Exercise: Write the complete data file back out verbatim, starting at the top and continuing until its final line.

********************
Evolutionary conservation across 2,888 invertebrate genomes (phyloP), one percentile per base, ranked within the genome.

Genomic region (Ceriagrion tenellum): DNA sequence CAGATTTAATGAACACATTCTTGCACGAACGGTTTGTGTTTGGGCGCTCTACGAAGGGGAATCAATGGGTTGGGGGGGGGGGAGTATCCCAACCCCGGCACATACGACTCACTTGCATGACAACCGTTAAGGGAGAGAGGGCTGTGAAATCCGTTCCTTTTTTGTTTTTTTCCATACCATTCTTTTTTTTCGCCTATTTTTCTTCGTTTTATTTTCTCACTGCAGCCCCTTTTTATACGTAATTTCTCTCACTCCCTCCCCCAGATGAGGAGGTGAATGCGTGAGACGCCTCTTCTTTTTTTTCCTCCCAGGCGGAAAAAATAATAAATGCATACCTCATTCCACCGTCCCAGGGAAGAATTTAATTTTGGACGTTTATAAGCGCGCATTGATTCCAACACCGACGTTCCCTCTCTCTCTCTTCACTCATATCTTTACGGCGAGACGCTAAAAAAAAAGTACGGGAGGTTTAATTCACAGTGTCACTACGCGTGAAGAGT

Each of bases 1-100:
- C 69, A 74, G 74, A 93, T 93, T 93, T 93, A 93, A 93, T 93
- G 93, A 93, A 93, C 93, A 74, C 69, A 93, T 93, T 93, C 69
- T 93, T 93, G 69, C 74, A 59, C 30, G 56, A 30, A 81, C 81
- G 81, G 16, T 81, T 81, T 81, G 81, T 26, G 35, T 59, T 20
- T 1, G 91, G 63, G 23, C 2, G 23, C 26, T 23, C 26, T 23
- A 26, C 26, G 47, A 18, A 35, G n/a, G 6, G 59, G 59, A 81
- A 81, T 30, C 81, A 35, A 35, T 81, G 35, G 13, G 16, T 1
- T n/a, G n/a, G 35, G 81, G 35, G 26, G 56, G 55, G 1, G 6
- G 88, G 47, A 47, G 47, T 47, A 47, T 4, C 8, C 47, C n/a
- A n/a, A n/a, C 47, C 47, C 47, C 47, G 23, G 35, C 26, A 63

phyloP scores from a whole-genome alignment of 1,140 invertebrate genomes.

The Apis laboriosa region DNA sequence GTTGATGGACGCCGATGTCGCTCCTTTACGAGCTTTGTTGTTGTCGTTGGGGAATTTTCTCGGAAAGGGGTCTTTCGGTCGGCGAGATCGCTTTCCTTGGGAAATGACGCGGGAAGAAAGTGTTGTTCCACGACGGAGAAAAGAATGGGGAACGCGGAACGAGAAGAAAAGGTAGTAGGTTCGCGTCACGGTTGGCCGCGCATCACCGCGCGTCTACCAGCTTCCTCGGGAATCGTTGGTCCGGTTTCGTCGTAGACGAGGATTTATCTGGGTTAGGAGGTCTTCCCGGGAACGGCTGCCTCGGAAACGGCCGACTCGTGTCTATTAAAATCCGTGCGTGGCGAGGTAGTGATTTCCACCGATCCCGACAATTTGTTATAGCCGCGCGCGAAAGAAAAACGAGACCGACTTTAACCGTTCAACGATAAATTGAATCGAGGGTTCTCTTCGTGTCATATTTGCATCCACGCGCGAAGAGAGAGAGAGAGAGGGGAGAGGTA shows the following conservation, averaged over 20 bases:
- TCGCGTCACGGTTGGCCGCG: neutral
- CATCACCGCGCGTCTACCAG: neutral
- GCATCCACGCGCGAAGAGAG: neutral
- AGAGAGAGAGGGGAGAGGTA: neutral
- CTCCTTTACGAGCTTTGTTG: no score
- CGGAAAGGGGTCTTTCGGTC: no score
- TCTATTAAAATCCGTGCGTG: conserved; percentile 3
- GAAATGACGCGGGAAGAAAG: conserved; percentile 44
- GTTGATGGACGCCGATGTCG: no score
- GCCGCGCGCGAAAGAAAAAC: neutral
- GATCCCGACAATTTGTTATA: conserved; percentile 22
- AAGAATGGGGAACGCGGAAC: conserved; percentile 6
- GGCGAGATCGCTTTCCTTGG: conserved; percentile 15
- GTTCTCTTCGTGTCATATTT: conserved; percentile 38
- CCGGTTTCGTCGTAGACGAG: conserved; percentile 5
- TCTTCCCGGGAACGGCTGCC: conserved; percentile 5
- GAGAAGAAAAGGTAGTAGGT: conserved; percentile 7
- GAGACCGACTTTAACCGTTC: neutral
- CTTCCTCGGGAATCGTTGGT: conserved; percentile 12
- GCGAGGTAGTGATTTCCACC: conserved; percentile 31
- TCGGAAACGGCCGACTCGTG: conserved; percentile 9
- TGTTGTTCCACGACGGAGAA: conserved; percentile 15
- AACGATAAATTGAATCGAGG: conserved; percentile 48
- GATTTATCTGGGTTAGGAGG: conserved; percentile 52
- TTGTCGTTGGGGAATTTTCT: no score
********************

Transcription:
Evolutionary conservation across 2,888 invertebrate genomes (phyloP), one percentile per base, ranked within the genome.

Genomic region (Ceriagrion tenellum): DNA sequence CAGATTTAATGAACACATTCTTGCACGAACGGTTTGTGTTTGGGCGCTCTACGAAGGGGAATCAATGGGTTGGGGGGGGGGGAGTATCCCAACCCCGGCACATACGACTCACTTGCATGACAACCGTTAAGGGAGAGAGGGCTGTGAAATCCGTTCCTTTTTTGTTTTTTTCCATACCATTCTTTTTTTTCGCCTATTTTTCTTCGTTTTATTTTCTCACTGCAGCCCCTTTTTATACGTAATTTCTCTCACTCCCTCCCCCAGATGAGGAGGTGAATGCGTGAGACGCCTCTTCTTTTTTTTCCTCCCAGGCGGAAAAAATAATAAATGCATACCTCATTCCACCGTCCCAGGGAAGAATTTAATTTTGGACGTTTATAAGCGCGCATTGATTCCAACACCGACGTTCCCTCTCTCTCTCTTCACTCATATCTTTACGGCGAGACGCTAAAAAAAAAGTACGGGAGGTTTAATTCACAGTGTCACTACGCGTGAAGAGT

Each of bases 1-100:
- C 69, A 74, G 74, A 93, T 93, T 93, T 93, A 93, A 93, T 93
- G 93, A 93, A 93, C 93, A 74, C 69, A 93, T 93, T 93, C 69
- T 93, T 93, G 69, C 74, A 59, C 30, G 56, A 30, A 81, C 81
- G 81, G 16, T 81, T 81, T 81, G 81, T 26, G 35, T 59, T 20
- T 1, G 91, G 63, G 23, C 2, G 23, C 26, T 23, C 26, T 23
- A 26, C 26, G 47, A 18, A 35, G n/a, G 6, G 59, G 59, A 81
- A 81, T 30, C 81, A 35, A 35, T 81, G 35, G 13, G 16, T 1
- T n/a, G n/a, G 35, G 81, G 35, G 26, G 56, G 55, G 1, G 6
- G 88, G 47, A 47, G 47, T 47, A 47, T 4, C 8, C 47, C n/a
- A n/a, A n/a, C 47, C 47, C 47, C 47, G 23, G 35, C 26, A 63

phyloP scores from a whole-genome alignment of 1,140 invertebrate genomes.

The Apis laboriosa region DNA sequence GTTGATGGACGCCGATGTCGCTCCTTTACGAGCTTTGTTGTTGTCGTTGGGGAATTTTCTCGGAAAGGGGTCTTTCGGTCGGCGAGATCGCTTTCCTTGGGAAATGACGCGGGAAGAAAGTGTTGTTCCACGACGGAGAAAAGAATGGGGAACGCGGAACGAGAAGAAAAGGTAGTAGGTTCGCGTCACGGTTGGCCGCGCATCACCGCGCGTCTACCAGCTTCCTCGGGAATCGTTGGTCCGGTTTCGTCGTAGACGAGGATTTATCTGGGTTAGGAGGTCTTCCCGGGAACGGCTGCCTCGGAAACGGCCGACTCGTGTCTATTAAAATCCGTGCGTGGCGAGGTAGTGATTTCCACCGATCCCGACAATTTGTTATAGCCGCGCGCGAAAGAAAAACGAGACCGACTTTAACCGTTCAACGATAAATTGAATCGAGGGTTCTCTTCGTGTCATATTTGCATCCACGCGCGAAGAGAGAGAGAGAGAGGGGAGAGGTA shows the following conservation, averaged over 20 bases:
- TCGCGTCACGGTTGGCCGCG: neutral
- CATCACCGCGCGTCTACCAG: neutral
- GCATCCACGCGCGAAGAGAG: neutral
- AGAGAGAGAGGGGAGAGGTA: neutral
- CTCCTTTACGAGCTTTGTTG: no score
- CGGAAAGGGGTCTTTCGGTC: no score
- TCTATTAAAATCCGTGCGTG: conserved; percentile 3
- GAAATGACGCGGGAAGAAAG: conserved; percentile 44
- GTTGATGGACGCCGATGTCG: no score
- GCCGCGCGCGAAAGAAAAAC: neutral
- GATCCCGACAATTTGTTATA: conserved; percentile 22
- AAGAATGGGGAACGCGGAAC: conserved; percentile 6
- GGCGAGATCGCTTTCCTTGG: conserved; percentile 15
- GTTCTCTTCGTGTCATATTT: conserved; percentile 38
- CCGGTTTCGTCGTAGACGAG: conserved; percentile 5
- TCTTCCCGGGAACGGCTGCC: conserved; percentile 5
- GAGAAGAAAAGGTAGTAGGT: conserved; percentile 7
- GAGACCGACTTTAACCGTTC: neutral
- CTTCCTCGGGAATCGTTGGT: conserved; percentile 12
- GCGAGGTAGTGATTTCCACC: conserved; percentile 31
- TCGGAAACGGCCGACTCGTG: conserved; percentile 9
- TGTTGTTCCACGACGGAGAA: conserved; percentile 15
- AACGATAAATTGAATCGAGG: conserved; percentile 48
- GATTTATCTGGGTTAGGAGG: conserved; percentile 52
- TTGTCGTTGGGGAATTTTCT: no score